Skip to main content
Select Source:

newton

new·ton / ˈn(y)oōtn/ (abbr.: N) • n. Physics the SI unit of force. It is equal to the force that would give a mass of one kilogram an acceleration of one meter per second per second, and is equivalent to 100,000 dynes.

Cite this article
Pick a style below, and copy the text for your bibliography.

  • MLA
  • Chicago
  • APA

"newton." The Oxford Pocket Dictionary of Current English. . Encyclopedia.com. 18 Aug. 2017 <http://www.encyclopedia.com>.

"newton." The Oxford Pocket Dictionary of Current English. . Encyclopedia.com. (August 18, 2017). http://www.encyclopedia.com/humanities/dictionaries-thesauruses-pictures-and-press-releases/newton-1

"newton." The Oxford Pocket Dictionary of Current English. . Retrieved August 18, 2017 from Encyclopedia.com: http://www.encyclopedia.com/humanities/dictionaries-thesauruses-pictures-and-press-releases/newton-1

newton (unit of measure)

newton, abbr. N, unit of force in the mks system of units, which is based on the metric system; it is the force that produces an acceleration of 1 meter per second per second when exerted on a mass of 1 kilogram. The newton is named for Sir Isaac Newton.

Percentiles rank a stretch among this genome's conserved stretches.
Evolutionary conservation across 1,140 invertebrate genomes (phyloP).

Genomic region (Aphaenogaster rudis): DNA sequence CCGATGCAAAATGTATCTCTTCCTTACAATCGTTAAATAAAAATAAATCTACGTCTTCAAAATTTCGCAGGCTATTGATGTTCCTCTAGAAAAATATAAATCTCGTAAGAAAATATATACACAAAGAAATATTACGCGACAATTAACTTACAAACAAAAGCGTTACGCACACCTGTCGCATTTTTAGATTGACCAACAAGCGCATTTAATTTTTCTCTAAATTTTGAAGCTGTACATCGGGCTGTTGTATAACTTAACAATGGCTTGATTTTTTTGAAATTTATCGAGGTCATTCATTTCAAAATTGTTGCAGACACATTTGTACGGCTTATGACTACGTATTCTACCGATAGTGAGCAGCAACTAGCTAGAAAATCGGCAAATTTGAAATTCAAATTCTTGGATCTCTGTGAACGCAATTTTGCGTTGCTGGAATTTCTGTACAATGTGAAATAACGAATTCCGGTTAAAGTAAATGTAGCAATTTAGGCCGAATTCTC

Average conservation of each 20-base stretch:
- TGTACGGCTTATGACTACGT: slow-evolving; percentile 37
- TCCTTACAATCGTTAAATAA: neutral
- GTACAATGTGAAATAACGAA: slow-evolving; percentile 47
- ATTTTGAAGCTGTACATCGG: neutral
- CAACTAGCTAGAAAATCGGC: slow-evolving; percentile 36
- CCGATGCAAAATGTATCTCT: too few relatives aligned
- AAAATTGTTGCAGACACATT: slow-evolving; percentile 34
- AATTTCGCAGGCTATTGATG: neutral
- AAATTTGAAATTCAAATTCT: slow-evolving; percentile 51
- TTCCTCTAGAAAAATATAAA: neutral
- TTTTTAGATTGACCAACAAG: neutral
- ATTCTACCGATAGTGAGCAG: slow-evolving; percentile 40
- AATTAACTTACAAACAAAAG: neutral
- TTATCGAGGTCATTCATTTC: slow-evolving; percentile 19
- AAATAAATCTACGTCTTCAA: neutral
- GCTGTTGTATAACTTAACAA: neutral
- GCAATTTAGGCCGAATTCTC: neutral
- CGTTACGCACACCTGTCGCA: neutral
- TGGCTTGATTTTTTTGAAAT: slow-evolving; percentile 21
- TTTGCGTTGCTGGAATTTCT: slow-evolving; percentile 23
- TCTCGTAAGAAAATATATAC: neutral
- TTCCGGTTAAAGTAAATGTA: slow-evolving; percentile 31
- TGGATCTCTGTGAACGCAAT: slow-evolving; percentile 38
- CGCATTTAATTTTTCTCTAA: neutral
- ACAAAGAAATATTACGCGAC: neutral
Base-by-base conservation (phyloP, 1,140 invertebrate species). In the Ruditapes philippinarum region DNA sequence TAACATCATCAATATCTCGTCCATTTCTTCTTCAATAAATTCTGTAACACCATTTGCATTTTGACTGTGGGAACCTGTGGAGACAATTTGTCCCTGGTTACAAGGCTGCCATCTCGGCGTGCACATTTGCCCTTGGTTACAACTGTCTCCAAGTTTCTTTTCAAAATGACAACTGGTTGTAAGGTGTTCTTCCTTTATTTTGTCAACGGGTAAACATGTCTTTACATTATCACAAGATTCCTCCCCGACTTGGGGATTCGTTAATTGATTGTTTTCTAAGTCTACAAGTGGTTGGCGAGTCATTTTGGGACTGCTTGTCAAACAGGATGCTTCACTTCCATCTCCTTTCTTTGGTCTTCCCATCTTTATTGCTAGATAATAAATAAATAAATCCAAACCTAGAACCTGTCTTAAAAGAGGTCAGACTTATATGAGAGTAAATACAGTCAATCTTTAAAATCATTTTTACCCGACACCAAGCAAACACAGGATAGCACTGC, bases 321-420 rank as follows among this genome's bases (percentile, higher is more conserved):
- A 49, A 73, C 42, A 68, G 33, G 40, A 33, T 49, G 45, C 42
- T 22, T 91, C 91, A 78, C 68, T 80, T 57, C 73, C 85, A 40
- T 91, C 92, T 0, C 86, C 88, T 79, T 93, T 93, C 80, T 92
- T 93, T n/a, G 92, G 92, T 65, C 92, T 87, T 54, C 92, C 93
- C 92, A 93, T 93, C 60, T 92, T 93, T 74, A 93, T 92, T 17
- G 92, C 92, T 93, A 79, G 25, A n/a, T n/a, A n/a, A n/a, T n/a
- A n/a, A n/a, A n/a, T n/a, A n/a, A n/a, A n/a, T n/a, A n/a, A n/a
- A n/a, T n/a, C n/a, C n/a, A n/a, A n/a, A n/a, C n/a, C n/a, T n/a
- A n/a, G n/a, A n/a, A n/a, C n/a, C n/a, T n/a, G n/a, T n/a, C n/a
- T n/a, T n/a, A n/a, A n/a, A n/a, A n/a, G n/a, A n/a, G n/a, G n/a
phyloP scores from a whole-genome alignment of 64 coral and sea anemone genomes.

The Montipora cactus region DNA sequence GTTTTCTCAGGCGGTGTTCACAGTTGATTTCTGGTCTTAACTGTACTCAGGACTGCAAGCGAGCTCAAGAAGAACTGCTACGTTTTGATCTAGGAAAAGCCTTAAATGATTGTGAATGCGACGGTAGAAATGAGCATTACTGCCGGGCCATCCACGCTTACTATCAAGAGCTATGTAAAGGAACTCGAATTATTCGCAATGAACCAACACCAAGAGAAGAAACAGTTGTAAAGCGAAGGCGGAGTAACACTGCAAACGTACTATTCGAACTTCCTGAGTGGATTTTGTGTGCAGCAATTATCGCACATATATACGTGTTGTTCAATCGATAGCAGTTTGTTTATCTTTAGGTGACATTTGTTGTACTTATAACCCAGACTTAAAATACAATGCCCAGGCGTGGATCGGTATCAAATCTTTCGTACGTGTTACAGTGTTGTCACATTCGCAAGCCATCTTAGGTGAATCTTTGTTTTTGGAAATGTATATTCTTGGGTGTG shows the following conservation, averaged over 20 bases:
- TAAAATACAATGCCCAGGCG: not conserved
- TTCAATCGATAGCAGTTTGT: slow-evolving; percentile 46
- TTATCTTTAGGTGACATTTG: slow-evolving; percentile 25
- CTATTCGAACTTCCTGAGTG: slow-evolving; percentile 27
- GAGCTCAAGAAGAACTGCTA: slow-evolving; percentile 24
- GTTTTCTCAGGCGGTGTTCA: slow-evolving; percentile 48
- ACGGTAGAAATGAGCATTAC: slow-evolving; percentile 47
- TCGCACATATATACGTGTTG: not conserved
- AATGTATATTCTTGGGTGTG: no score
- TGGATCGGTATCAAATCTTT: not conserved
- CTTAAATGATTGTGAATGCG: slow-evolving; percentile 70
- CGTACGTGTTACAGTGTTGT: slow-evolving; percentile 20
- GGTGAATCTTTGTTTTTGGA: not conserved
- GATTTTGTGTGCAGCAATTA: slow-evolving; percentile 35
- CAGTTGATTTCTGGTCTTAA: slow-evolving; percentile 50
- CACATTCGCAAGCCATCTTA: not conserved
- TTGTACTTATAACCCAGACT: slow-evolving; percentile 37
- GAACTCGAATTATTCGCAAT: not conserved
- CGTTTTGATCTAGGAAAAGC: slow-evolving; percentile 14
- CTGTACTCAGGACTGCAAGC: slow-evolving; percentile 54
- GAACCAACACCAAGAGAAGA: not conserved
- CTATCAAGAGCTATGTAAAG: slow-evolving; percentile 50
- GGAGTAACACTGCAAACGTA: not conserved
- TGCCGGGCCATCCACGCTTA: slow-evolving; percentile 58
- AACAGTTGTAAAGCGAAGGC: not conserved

Cite this article
Pick a style below, and copy the text for your bibliography.

  • MLA
  • Chicago
  • APA

"newton (unit of measure)." The Columbia Encyclopedia, 6th ed.. . Encyclopedia.com. 18 Aug. 2017 <http://www.encyclopedia.com>.

"newton (unit of measure)." The Columbia Encyclopedia, 6th ed.. . Encyclopedia.com. (August 18, 2017). http://www.encyclopedia.com/reference/encyclopedias-almanacs-transcripts-and-maps/newton-unit-measure

"newton (unit of measure)." The Columbia Encyclopedia, 6th ed.. . Retrieved August 18, 2017 from Encyclopedia.com: http://www.encyclopedia.com/reference/encyclopedias-almanacs-transcripts-and-maps/newton-unit-measure

Newton (cities, United States)

Newton:1 City (1990 pop. 16,700), seat of Harvey co., S central Kans., in an agricultural area; inc. 1872. It is a railroad division point with railroad shops and has a large mobile home industry in addition to oil wells. Machinery, motor vehicle parts, plastic products, glass, and furniture are also produced, and there is flour milling. The Chisholm Trail passed through the site. In the early 1870s, German Mennonites from Russia brought seed for what became the first hard winter wheat grown in Kansas. The city still has a large Mennonite population, and a monument to their ancestors is there. Bethel College is in North Newton.